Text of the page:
Writing from Bridgeport, Alabama, on May 10, he reported that he had drawn a gun in Nashville. He saw little chance in the future for clerical details, now that the army was on the move. But four days later he found himself again with pen behind his ear in the provost marshal's office, under a Captain Galeski, whom he described as a very jolly Pole. On May 19, Vett wrote that his duties as provost clerk would soon end, since the regiment was planning to move to the front On June 1, from Kingston, Georgia, he gave a foot soldier's view of moving toward the front, which was still forty miles ahead. He was now under Major General William T. Sherman, and until the war ended his family in Ypsilanti would be hearing of life under a general whom Vett would even compare to Napoleon as the world's greatest.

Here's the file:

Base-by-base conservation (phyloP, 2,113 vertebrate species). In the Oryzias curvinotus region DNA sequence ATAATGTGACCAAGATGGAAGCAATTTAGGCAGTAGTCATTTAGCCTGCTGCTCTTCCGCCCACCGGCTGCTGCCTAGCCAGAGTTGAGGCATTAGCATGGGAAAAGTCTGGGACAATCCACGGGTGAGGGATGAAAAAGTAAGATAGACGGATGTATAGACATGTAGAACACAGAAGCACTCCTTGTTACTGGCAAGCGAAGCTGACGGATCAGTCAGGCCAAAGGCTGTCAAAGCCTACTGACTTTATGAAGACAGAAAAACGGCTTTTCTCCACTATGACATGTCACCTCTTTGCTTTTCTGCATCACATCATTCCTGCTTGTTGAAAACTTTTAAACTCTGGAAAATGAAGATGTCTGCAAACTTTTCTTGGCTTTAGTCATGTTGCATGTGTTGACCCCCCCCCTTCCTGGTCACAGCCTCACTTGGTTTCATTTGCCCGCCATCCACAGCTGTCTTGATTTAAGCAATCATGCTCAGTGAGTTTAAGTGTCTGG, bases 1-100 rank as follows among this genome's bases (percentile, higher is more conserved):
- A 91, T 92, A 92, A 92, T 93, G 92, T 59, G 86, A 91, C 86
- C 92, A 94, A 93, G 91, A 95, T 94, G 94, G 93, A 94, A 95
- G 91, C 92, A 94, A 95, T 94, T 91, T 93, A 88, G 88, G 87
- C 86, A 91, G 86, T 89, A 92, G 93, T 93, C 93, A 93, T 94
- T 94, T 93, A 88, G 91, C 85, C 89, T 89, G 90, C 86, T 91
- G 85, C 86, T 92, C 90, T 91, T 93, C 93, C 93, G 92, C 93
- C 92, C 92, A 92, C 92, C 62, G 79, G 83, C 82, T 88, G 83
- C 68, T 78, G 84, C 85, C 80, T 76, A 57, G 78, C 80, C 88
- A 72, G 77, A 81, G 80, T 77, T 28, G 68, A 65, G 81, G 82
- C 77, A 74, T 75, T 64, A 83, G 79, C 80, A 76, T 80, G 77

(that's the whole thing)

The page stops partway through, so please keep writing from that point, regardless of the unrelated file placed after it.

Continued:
Vett wrote that he had lost tea pounds from marching, was a lithe 140 and feeling the better for it. He was getting plenty of rough fare: meat, coffee, sugar, milk, and hard tack But as the troops closed in on Kenesaw Mountain. Georgia, they were out of tobacco and consequently were directing all complaints at the poor sutler for not having a load of it on hand.27
It was during a lull in the fighting at Kenesaw Mountain that Private Noble by the sheerest coincidence came across men from Franklin, Tennessee, his favorite southern town. Vett, writing from near Marietta, complained that it was too hot for campaigning but he found plenty to write home about